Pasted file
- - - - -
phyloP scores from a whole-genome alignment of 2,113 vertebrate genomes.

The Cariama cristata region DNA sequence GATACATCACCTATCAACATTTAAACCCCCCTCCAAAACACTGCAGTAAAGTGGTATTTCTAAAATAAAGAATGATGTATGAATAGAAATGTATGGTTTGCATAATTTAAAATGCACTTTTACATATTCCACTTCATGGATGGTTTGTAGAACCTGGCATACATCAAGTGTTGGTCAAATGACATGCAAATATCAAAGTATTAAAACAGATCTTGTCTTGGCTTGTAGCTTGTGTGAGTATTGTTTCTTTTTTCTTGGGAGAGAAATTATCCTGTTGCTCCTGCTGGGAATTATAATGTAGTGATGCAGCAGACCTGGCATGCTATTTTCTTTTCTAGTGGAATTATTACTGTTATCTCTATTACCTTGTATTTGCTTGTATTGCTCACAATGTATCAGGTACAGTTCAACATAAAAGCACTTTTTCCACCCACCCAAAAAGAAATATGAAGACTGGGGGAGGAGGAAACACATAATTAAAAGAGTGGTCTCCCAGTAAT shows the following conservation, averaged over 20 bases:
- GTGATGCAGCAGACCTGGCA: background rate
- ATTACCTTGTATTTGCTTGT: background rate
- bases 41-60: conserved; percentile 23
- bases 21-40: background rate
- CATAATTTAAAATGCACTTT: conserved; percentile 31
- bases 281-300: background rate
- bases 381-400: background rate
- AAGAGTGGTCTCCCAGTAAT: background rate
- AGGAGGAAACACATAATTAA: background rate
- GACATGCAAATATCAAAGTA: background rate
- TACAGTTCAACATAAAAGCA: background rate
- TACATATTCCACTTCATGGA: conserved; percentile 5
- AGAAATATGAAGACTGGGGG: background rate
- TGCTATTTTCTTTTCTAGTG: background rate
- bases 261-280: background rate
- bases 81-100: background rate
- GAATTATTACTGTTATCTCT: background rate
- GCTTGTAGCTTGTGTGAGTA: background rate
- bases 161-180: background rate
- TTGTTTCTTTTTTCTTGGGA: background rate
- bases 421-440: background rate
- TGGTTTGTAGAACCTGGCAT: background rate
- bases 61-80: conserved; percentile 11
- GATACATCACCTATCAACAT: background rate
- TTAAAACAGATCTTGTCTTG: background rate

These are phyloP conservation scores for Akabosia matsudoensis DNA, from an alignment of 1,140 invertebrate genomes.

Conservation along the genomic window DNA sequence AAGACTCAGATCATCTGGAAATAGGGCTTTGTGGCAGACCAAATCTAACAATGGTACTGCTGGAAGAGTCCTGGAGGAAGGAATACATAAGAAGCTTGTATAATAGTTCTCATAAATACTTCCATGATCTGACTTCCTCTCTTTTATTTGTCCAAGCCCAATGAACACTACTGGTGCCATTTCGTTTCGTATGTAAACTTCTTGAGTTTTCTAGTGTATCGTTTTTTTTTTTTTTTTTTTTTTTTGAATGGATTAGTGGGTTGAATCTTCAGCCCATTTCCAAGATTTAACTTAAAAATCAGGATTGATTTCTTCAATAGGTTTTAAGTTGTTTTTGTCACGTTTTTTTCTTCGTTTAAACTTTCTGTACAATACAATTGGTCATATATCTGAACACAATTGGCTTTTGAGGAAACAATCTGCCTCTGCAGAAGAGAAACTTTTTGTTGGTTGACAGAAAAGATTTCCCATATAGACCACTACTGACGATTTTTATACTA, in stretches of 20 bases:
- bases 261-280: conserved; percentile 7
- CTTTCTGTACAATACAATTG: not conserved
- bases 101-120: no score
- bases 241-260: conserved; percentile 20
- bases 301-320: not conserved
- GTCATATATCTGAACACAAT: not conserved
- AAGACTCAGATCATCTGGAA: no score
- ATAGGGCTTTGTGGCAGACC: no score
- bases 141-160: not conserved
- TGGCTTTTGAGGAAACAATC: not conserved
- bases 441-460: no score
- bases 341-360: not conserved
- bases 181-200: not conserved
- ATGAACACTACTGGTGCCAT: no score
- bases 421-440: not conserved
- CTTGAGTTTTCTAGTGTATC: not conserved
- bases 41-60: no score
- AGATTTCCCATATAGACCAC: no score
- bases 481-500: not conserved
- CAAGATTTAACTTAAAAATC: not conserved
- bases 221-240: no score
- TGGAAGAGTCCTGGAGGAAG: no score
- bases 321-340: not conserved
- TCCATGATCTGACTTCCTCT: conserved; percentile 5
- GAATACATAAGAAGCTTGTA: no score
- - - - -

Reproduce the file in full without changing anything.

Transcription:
phyloP scores from a whole-genome alignment of 2,113 vertebrate genomes.

The Cariama cristata region DNA sequence GATACATCACCTATCAACATTTAAACCCCCCTCCAAAACACTGCAGTAAAGTGGTATTTCTAAAATAAAGAATGATGTATGAATAGAAATGTATGGTTTGCATAATTTAAAATGCACTTTTACATATTCCACTTCATGGATGGTTTGTAGAACCTGGCATACATCAAGTGTTGGTCAAATGACATGCAAATATCAAAGTATTAAAACAGATCTTGTCTTGGCTTGTAGCTTGTGTGAGTATTGTTTCTTTTTTCTTGGGAGAGAAATTATCCTGTTGCTCCTGCTGGGAATTATAATGTAGTGATGCAGCAGACCTGGCATGCTATTTTCTTTTCTAGTGGAATTATTACTGTTATCTCTATTACCTTGTATTTGCTTGTATTGCTCACAATGTATCAGGTACAGTTCAACATAAAAGCACTTTTTCCACCCACCCAAAAAGAAATATGAAGACTGGGGGAGGAGGAAACACATAATTAAAAGAGTGGTCTCCCAGTAAT shows the following conservation, averaged over 20 bases:
- GTGATGCAGCAGACCTGGCA: background rate
- ATTACCTTGTATTTGCTTGT: background rate
- bases 41-60: conserved; percentile 23
- bases 21-40: background rate
- CATAATTTAAAATGCACTTT: conserved; percentile 31
- bases 281-300: background rate
- bases 381-400: background rate
- AAGAGTGGTCTCCCAGTAAT: background rate
- AGGAGGAAACACATAATTAA: background rate
- GACATGCAAATATCAAAGTA: background rate
- TACAGTTCAACATAAAAGCA: background rate
- TACATATTCCACTTCATGGA: conserved; percentile 5
- AGAAATATGAAGACTGGGGG: background rate
- TGCTATTTTCTTTTCTAGTG: background rate
- bases 261-280: background rate
- bases 81-100: background rate
- GAATTATTACTGTTATCTCT: background rate
- GCTTGTAGCTTGTGTGAGTA: background rate
- bases 161-180: background rate
- TTGTTTCTTTTTTCTTGGGA: background rate
- bases 421-440: background rate
- TGGTTTGTAGAACCTGGCAT: background rate
- bases 61-80: conserved; percentile 11
- GATACATCACCTATCAACAT: background rate
- TTAAAACAGATCTTGTCTTG: background rate

These are phyloP conservation scores for Akabosia matsudoensis DNA, from an alignment of 1,140 invertebrate genomes.

Conservation along the genomic window DNA sequence AAGACTCAGATCATCTGGAAATAGGGCTTTGTGGCAGACCAAATCTAACAATGGTACTGCTGGAAGAGTCCTGGAGGAAGGAATACATAAGAAGCTTGTATAATAGTTCTCATAAATACTTCCATGATCTGACTTCCTCTCTTTTATTTGTCCAAGCCCAATGAACACTACTGGTGCCATTTCGTTTCGTATGTAAACTTCTTGAGTTTTCTAGTGTATCGTTTTTTTTTTTTTTTTTTTTTTTTGAATGGATTAGTGGGTTGAATCTTCAGCCCATTTCCAAGATTTAACTTAAAAATCAGGATTGATTTCTTCAATAGGTTTTAAGTTGTTTTTGTCACGTTTTTTTCTTCGTTTAAACTTTCTGTACAATACAATTGGTCATATATCTGAACACAATTGGCTTTTGAGGAAACAATCTGCCTCTGCAGAAGAGAAACTTTTTGTTGGTTGACAGAAAAGATTTCCCATATAGACCACTACTGACGATTTTTATACTA, in stretches of 20 bases:
- bases 261-280: conserved; percentile 7
- CTTTCTGTACAATACAATTG: not conserved
- bases 101-120: no score
- bases 241-260: conserved; percentile 20
- bases 301-320: not conserved
- GTCATATATCTGAACACAAT: not conserved
- AAGACTCAGATCATCTGGAA: no score
- ATAGGGCTTTGTGGCAGACC: no score
- bases 141-160: not conserved
- TGGCTTTTGAGGAAACAATC: not conserved
- bases 441-460: no score
- bases 341-360: not conserved
- bases 181-200: not conserved
- ATGAACACTACTGGTGCCAT: no score
- bases 421-440: not conserved
- CTTGAGTTTTCTAGTGTATC: not conserved
- bases 41-60: no score
- AGATTTCCCATATAGACCAC: no score
- bases 481-500: not conserved
- CAAGATTTAACTTAAAAATC: not conserved
- bases 221-240: no score
- TGGAAGAGTCCTGGAGGAAG: no score
- bases 321-340: not conserved
- TCCATGATCTGACTTCCTCT: conserved; percentile 5
- GAATACATAAGAAGCTTGTA: no score